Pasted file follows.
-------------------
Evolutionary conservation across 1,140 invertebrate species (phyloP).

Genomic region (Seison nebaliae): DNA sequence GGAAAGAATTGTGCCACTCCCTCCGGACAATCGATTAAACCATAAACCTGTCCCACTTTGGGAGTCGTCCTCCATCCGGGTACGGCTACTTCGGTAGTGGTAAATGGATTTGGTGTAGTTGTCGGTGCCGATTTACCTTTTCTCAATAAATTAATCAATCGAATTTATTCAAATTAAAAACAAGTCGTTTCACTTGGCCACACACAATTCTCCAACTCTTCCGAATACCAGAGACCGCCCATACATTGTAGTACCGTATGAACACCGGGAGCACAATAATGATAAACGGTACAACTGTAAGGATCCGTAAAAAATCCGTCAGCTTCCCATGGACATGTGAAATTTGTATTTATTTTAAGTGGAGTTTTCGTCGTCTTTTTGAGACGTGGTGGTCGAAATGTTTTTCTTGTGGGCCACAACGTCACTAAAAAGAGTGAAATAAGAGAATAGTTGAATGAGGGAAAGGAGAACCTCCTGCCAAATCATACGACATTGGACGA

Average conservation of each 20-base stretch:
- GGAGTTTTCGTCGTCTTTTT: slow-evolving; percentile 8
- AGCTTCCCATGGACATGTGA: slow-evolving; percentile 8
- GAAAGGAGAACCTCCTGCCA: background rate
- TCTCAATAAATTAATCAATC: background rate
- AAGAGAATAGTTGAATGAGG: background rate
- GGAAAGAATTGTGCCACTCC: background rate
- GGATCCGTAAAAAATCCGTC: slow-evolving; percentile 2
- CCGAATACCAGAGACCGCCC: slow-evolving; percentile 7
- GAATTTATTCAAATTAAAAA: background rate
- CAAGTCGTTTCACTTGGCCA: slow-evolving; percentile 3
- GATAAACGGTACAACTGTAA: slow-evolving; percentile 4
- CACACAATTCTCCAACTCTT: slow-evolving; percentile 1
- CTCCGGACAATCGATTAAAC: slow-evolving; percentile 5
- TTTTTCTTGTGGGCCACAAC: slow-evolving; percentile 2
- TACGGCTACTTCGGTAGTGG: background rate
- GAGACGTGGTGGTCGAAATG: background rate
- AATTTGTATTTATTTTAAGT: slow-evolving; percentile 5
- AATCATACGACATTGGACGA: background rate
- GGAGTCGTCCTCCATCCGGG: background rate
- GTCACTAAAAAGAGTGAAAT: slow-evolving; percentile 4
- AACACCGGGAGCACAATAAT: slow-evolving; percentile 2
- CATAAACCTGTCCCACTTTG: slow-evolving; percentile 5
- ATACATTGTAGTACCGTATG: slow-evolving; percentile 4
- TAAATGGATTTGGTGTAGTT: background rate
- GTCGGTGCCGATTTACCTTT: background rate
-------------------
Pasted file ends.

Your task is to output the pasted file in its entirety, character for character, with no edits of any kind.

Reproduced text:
Evolutionary conservation across 1,140 invertebrate species (phyloP).

Genomic region (Seison nebaliae): DNA sequence GGAAAGAATTGTGCCACTCCCTCCGGACAATCGATTAAACCATAAACCTGTCCCACTTTGGGAGTCGTCCTCCATCCGGGTACGGCTACTTCGGTAGTGGTAAATGGATTTGGTGTAGTTGTCGGTGCCGATTTACCTTTTCTCAATAAATTAATCAATCGAATTTATTCAAATTAAAAACAAGTCGTTTCACTTGGCCACACACAATTCTCCAACTCTTCCGAATACCAGAGACCGCCCATACATTGTAGTACCGTATGAACACCGGGAGCACAATAATGATAAACGGTACAACTGTAAGGATCCGTAAAAAATCCGTCAGCTTCCCATGGACATGTGAAATTTGTATTTATTTTAAGTGGAGTTTTCGTCGTCTTTTTGAGACGTGGTGGTCGAAATGTTTTTCTTGTGGGCCACAACGTCACTAAAAAGAGTGAAATAAGAGAATAGTTGAATGAGGGAAAGGAGAACCTCCTGCCAAATCATACGACATTGGACGA

Average conservation of each 20-base stretch:
- GGAGTTTTCGTCGTCTTTTT: slow-evolving; percentile 8
- AGCTTCCCATGGACATGTGA: slow-evolving; percentile 8
- GAAAGGAGAACCTCCTGCCA: background rate
- TCTCAATAAATTAATCAATC: background rate
- AAGAGAATAGTTGAATGAGG: background rate
- GGAAAGAATTGTGCCACTCC: background rate
- GGATCCGTAAAAAATCCGTC: slow-evolving; percentile 2
- CCGAATACCAGAGACCGCCC: slow-evolving; percentile 7
- GAATTTATTCAAATTAAAAA: background rate
- CAAGTCGTTTCACTTGGCCA: slow-evolving; percentile 3
- GATAAACGGTACAACTGTAA: slow-evolving; percentile 4
- CACACAATTCTCCAACTCTT: slow-evolving; percentile 1
- CTCCGGACAATCGATTAAAC: slow-evolving; percentile 5
- TTTTTCTTGTGGGCCACAAC: slow-evolving; percentile 2
- TACGGCTACTTCGGTAGTGG: background rate
- GAGACGTGGTGGTCGAAATG: background rate
- AATTTGTATTTATTTTAAGT: slow-evolving; percentile 5
- AATCATACGACATTGGACGA: background rate
- GGAGTCGTCCTCCATCCGGG: background rate
- GTCACTAAAAAGAGTGAAAT: slow-evolving; percentile 4
- AACACCGGGAGCACAATAAT: slow-evolving; percentile 2
- CATAAACCTGTCCCACTTTG: slow-evolving; percentile 5
- ATACATTGTAGTACCGTATG: slow-evolving; percentile 4
- TAAATGGATTTGGTGTAGTT: background rate
- GTCGGTGCCGATTTACCTTT: background rate